I just essayed to get all involved in the essays contained in The Best American Essays of the Century Edited by Joyce Carol Oates.
Before I get to describing my motivation to essay, I just want to ask these questions: Did J.C. Oates read all of the essays written for the entire 20th century in order to choose the 55 she did? And what were the criteria? And why did Oates get to pick?
I’m thinking about writing a memoir. My life got really interesting a few years back, and I think the story of it would have some feminist impact and I have a lot of feelings. And I can be kind of raw about describing these feelings. And I’ve been working on a few essays of my own that are autobiographical, and well, it just feels right.
So I thought, I should read some essays. And choosing from the best of the 20th century seemed like as good a plan as any. I read this book that was like a collection of essays. It was called Hypocrite in a Poofy White Dress, and it was hysterical. The “best” essays of the century are, of course, brilliant and well-written, but they seem to me to be smart people riffing off about how smart they are. Or how awesome it is that they got to be woman of the year the same year they went a little barmy and lived in a deteriorating neighborhood in California. I’m talking about “The White Album” by Joan Didion.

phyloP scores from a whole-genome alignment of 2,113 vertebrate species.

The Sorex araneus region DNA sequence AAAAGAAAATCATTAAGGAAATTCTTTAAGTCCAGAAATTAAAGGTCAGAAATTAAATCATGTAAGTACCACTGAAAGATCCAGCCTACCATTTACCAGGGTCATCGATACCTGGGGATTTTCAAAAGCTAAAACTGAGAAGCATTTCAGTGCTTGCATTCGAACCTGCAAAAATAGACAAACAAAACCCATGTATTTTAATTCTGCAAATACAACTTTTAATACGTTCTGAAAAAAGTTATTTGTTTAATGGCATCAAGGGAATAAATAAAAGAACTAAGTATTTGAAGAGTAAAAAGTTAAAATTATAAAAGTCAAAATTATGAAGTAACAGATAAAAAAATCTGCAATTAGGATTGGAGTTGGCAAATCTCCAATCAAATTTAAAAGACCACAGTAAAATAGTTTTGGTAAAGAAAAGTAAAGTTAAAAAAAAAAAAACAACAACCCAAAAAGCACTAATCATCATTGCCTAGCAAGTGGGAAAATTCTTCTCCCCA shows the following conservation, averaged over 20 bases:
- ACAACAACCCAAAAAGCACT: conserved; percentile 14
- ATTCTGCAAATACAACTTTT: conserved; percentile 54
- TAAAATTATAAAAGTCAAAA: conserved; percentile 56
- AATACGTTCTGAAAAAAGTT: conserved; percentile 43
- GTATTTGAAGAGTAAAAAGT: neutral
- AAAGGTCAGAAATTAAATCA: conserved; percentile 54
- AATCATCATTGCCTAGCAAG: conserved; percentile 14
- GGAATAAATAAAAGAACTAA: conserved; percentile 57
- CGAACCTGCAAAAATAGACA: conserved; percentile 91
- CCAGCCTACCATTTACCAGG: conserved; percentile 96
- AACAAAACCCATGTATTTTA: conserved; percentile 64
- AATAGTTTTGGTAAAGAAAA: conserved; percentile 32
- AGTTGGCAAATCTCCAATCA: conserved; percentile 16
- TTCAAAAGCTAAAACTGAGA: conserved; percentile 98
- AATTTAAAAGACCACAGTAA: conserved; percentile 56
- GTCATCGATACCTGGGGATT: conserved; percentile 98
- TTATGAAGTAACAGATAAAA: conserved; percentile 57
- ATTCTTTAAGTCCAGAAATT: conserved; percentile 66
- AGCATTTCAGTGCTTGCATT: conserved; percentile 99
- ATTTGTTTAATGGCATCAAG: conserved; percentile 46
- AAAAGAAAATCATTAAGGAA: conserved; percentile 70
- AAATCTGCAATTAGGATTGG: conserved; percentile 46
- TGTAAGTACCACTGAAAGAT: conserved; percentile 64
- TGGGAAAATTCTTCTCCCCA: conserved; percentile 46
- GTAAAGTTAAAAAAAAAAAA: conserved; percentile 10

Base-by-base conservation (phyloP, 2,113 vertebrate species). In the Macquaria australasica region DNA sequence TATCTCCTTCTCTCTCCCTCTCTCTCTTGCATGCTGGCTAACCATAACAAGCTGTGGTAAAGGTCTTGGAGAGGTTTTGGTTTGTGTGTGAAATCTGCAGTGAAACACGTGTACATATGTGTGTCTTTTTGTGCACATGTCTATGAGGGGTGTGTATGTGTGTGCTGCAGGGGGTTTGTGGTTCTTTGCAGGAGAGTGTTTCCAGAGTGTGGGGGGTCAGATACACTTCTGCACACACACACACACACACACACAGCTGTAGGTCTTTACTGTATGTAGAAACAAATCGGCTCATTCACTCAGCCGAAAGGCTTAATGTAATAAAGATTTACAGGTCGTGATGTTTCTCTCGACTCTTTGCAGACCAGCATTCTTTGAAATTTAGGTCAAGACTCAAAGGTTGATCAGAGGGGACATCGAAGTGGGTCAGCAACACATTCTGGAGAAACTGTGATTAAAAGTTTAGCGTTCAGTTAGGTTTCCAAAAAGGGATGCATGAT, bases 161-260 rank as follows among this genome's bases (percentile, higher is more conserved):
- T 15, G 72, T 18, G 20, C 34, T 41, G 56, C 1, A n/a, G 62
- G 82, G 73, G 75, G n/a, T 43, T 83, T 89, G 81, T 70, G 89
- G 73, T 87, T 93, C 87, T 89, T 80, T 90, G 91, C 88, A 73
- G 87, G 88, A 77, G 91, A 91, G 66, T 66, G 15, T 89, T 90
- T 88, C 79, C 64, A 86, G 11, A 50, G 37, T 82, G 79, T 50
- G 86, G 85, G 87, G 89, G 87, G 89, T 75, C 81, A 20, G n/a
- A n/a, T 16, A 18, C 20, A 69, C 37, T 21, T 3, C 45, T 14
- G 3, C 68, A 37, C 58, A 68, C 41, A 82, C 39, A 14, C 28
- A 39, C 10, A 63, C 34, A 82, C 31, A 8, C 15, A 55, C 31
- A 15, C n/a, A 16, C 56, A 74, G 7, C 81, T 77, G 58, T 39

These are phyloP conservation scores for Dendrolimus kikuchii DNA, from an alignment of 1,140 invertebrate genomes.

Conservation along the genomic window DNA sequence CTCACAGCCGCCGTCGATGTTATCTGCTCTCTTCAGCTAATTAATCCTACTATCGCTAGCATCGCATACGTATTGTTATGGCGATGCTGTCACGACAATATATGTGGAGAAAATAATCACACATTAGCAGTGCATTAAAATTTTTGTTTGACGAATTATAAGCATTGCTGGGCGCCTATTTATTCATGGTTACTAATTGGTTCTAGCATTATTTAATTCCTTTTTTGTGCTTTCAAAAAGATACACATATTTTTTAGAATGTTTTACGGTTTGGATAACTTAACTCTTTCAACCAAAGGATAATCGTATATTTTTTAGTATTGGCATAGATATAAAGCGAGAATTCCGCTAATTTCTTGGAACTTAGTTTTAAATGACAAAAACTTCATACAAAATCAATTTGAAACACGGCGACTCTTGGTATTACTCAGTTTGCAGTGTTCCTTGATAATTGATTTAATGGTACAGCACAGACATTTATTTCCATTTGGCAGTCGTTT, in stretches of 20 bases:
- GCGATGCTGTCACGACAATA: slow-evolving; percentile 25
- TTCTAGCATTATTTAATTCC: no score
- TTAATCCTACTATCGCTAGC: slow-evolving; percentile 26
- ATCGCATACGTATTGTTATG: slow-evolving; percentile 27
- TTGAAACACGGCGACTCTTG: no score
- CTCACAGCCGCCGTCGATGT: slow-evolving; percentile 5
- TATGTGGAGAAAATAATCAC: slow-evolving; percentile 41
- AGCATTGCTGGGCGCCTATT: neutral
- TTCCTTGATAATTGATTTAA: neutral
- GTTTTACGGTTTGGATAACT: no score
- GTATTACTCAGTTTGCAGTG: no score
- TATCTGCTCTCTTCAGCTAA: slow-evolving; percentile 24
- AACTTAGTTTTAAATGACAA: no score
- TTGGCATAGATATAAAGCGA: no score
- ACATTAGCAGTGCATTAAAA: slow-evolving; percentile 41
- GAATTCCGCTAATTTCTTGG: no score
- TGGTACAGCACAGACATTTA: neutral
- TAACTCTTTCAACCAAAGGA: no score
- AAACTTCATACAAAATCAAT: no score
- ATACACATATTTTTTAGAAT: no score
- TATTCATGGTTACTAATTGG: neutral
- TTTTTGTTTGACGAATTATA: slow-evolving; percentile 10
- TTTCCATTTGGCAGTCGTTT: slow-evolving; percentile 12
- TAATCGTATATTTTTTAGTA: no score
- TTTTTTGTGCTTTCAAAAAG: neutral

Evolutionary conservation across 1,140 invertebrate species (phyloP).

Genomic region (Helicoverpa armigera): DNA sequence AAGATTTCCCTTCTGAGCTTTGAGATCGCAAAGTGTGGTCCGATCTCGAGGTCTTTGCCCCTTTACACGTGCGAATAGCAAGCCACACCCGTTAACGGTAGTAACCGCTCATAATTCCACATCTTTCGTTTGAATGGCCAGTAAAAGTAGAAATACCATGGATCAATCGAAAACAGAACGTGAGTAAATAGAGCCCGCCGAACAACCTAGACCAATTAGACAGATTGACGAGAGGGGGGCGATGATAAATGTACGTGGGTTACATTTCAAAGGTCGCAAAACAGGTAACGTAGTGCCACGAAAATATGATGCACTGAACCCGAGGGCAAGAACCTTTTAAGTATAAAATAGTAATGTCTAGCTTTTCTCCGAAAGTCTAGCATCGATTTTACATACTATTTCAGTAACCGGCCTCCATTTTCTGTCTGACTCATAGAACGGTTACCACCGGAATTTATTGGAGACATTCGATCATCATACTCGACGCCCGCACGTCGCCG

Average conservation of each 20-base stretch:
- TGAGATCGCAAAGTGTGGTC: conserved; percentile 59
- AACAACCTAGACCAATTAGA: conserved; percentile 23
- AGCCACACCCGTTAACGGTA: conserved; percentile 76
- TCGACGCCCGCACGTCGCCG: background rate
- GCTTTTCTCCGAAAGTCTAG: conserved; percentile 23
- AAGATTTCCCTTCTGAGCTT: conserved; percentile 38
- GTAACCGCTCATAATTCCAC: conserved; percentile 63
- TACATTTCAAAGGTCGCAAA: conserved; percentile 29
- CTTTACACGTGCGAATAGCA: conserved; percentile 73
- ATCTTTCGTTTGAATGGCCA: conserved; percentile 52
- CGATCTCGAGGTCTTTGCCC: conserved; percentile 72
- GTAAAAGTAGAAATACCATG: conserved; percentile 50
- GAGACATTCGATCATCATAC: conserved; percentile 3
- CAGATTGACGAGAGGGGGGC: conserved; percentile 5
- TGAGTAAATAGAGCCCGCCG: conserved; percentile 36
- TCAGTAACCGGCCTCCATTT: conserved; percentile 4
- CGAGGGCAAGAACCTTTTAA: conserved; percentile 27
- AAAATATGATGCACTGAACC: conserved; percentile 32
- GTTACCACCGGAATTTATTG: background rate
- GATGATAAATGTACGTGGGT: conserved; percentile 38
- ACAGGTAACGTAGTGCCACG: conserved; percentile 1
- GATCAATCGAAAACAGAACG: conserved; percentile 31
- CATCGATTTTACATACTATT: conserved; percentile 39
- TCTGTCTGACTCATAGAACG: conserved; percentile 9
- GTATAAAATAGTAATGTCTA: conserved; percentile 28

I don’t know. The masturbatory nature of the memoir wounds me a bit. I don’t know how okay I think it is to write a book all about oneself then ask other people to read it. I don’t know if I can feel like I’m contributing to the greater good, but people do seem to love the single mom stories. And I suppose my ability to pay bills is a part of the greater good.
And I suppose, too, that inspiring other single moms, or giving them a sympathetic voice, or making the tribulations of single motherhood a little more, well, public, will go a long way to making them less taboo & therefore getting single moms the credit they deserve…
I shall essay, I shall essay.